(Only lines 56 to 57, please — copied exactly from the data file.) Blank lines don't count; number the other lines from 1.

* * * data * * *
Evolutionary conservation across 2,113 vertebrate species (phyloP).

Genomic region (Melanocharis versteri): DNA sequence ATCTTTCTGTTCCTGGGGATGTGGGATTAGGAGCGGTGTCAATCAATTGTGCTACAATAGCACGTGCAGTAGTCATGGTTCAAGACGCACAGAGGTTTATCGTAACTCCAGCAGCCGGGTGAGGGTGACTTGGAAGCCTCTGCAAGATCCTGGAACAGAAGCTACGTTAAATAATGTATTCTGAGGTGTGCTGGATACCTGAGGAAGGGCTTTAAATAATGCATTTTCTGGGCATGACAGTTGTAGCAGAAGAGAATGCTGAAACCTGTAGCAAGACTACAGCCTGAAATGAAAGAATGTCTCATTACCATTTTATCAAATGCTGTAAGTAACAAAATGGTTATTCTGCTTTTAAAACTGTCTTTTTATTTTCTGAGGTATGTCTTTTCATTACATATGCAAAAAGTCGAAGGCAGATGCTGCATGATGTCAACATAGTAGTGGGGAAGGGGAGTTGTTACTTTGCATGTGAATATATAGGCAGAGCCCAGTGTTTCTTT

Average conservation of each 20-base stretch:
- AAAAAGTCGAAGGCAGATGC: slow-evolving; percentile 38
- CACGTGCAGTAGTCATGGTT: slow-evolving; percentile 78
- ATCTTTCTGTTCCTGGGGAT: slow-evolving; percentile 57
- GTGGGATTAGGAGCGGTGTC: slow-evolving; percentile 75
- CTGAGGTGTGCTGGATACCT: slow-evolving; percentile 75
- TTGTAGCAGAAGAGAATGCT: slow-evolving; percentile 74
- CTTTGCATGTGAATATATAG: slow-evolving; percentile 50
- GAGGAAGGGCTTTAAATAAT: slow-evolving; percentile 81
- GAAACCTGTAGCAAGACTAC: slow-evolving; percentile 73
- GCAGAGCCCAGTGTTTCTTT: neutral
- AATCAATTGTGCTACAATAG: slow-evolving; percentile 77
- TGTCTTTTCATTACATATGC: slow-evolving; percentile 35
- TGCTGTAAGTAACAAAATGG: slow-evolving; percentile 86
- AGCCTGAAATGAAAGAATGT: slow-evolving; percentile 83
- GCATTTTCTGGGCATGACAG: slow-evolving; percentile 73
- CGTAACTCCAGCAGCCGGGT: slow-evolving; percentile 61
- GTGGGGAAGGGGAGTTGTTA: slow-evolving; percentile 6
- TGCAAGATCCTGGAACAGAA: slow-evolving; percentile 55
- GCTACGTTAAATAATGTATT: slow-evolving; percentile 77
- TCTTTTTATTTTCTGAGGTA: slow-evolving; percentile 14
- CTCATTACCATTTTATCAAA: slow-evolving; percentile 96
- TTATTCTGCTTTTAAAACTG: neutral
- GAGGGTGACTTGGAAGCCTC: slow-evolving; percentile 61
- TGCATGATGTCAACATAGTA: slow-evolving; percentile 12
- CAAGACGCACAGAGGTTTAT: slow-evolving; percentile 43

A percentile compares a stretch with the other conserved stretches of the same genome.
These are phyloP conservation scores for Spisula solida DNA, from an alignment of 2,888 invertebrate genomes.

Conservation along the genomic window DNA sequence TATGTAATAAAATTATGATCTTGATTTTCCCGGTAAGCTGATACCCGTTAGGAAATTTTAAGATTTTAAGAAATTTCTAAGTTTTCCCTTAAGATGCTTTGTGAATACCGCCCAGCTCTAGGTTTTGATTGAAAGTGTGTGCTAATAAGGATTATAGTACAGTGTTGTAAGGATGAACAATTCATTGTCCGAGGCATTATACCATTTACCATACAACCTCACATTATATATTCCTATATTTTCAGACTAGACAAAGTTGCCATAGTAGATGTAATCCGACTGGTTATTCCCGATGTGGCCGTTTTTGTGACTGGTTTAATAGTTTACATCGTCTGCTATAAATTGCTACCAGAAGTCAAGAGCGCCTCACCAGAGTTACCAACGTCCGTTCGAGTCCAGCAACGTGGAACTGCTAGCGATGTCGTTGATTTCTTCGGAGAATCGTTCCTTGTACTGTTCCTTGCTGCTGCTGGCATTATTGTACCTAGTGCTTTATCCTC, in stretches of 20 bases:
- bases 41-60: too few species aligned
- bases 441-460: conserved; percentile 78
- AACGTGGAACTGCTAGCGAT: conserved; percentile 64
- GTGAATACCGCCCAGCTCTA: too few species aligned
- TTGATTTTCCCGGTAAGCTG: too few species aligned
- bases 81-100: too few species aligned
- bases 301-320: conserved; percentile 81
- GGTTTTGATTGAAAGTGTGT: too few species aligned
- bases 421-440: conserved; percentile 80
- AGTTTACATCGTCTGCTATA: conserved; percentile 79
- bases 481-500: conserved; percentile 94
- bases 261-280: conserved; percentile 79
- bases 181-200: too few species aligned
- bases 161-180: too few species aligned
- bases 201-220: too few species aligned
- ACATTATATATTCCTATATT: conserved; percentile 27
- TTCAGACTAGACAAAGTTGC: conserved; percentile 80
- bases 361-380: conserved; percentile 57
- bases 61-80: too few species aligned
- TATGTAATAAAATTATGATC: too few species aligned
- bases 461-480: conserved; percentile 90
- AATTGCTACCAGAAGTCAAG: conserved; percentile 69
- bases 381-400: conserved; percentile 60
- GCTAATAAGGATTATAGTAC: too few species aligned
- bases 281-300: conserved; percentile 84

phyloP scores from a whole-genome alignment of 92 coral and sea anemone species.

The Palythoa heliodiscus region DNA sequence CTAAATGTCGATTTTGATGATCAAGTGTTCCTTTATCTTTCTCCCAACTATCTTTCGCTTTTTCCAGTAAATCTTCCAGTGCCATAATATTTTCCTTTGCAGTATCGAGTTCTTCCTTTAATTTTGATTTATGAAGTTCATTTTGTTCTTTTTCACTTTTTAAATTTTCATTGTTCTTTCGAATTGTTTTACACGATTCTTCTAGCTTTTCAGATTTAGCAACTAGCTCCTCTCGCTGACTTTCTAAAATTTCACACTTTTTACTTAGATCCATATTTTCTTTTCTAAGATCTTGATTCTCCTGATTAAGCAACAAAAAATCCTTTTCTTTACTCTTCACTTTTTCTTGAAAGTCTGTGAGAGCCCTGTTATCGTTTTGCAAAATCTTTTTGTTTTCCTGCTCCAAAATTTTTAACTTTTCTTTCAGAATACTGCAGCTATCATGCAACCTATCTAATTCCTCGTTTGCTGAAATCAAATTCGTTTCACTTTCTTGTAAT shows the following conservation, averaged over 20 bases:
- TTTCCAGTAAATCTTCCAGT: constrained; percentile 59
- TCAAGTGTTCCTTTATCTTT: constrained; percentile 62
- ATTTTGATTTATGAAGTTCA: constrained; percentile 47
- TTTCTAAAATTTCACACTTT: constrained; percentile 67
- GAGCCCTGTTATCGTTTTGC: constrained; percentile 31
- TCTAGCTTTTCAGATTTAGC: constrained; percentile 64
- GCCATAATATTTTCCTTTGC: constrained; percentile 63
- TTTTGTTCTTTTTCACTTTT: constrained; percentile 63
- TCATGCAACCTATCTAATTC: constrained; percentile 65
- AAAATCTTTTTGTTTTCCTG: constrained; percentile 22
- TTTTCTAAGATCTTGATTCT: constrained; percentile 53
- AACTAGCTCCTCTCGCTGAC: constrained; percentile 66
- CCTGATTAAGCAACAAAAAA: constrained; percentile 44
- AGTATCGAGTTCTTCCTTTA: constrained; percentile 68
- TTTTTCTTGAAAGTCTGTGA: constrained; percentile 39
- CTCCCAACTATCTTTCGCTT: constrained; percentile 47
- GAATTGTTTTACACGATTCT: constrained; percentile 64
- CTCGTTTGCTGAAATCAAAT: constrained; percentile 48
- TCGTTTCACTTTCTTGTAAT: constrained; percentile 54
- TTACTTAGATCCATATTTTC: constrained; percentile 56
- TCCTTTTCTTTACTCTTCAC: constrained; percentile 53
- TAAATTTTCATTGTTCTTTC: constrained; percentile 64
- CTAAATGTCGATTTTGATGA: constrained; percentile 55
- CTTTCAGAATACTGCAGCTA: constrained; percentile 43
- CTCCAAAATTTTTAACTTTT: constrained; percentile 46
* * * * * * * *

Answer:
- bases 281-300: conserved; percentile 84

phyloP scores from a whole-genome alignment of 92 coral and sea anemone species.